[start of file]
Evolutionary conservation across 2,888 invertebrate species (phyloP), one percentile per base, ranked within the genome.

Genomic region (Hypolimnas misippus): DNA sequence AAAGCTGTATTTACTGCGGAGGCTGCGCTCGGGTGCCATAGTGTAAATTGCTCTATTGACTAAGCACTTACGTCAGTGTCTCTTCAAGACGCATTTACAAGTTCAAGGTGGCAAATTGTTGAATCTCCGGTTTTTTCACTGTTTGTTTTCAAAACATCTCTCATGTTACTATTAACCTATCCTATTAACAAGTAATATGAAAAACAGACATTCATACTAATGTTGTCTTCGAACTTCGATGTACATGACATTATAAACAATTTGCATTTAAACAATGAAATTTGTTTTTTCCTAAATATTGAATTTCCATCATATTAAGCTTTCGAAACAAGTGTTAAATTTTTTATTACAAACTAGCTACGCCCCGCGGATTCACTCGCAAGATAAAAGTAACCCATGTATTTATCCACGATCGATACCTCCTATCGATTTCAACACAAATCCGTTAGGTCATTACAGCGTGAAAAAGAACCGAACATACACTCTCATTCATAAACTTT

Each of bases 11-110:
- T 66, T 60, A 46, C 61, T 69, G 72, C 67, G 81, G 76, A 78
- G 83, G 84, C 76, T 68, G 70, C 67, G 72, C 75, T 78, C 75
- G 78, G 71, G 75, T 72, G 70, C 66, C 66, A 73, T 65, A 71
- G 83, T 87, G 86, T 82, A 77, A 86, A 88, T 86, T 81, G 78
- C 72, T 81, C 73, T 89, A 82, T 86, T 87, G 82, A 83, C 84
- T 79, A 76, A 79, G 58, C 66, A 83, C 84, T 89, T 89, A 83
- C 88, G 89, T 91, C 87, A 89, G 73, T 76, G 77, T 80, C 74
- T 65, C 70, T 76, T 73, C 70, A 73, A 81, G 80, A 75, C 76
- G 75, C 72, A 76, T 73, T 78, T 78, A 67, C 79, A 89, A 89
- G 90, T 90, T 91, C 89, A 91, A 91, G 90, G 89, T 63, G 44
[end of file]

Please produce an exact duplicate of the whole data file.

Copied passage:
Evolutionary conservation across 2,888 invertebrate species (phyloP), one percentile per base, ranked within the genome.

Genomic region (Hypolimnas misippus): DNA sequence AAAGCTGTATTTACTGCGGAGGCTGCGCTCGGGTGCCATAGTGTAAATTGCTCTATTGACTAAGCACTTACGTCAGTGTCTCTTCAAGACGCATTTACAAGTTCAAGGTGGCAAATTGTTGAATCTCCGGTTTTTTCACTGTTTGTTTTCAAAACATCTCTCATGTTACTATTAACCTATCCTATTAACAAGTAATATGAAAAACAGACATTCATACTAATGTTGTCTTCGAACTTCGATGTACATGACATTATAAACAATTTGCATTTAAACAATGAAATTTGTTTTTTCCTAAATATTGAATTTCCATCATATTAAGCTTTCGAAACAAGTGTTAAATTTTTTATTACAAACTAGCTACGCCCCGCGGATTCACTCGCAAGATAAAAGTAACCCATGTATTTATCCACGATCGATACCTCCTATCGATTTCAACACAAATCCGTTAGGTCATTACAGCGTGAAAAAGAACCGAACATACACTCTCATTCATAAACTTT

Each of bases 11-110:
- T 66, T 60, A 46, C 61, T 69, G 72, C 67, G 81, G 76, A 78
- G 83, G 84, C 76, T 68, G 70, C 67, G 72, C 75, T 78, C 75
- G 78, G 71, G 75, T 72, G 70, C 66, C 66, A 73, T 65, A 71
- G 83, T 87, G 86, T 82, A 77, A 86, A 88, T 86, T 81, G 78
- C 72, T 81, C 73, T 89, A 82, T 86, T 87, G 82, A 83, C 84
- T 79, A 76, A 79, G 58, C 66, A 83, C 84, T 89, T 89, A 83
- C 88, G 89, T 91, C 87, A 89, G 73, T 76, G 77, T 80, C 74
- T 65, C 70, T 76, T 73, C 70, A 73, A 81, G 80, A 75, C 76
- G 75, C 72, A 76, T 73, T 78, T 78, A 67, C 79, A 89, A 89
- G 90, T 90, T 91, C 89, A 91, A 91, G 90, G 89, T 63, G 44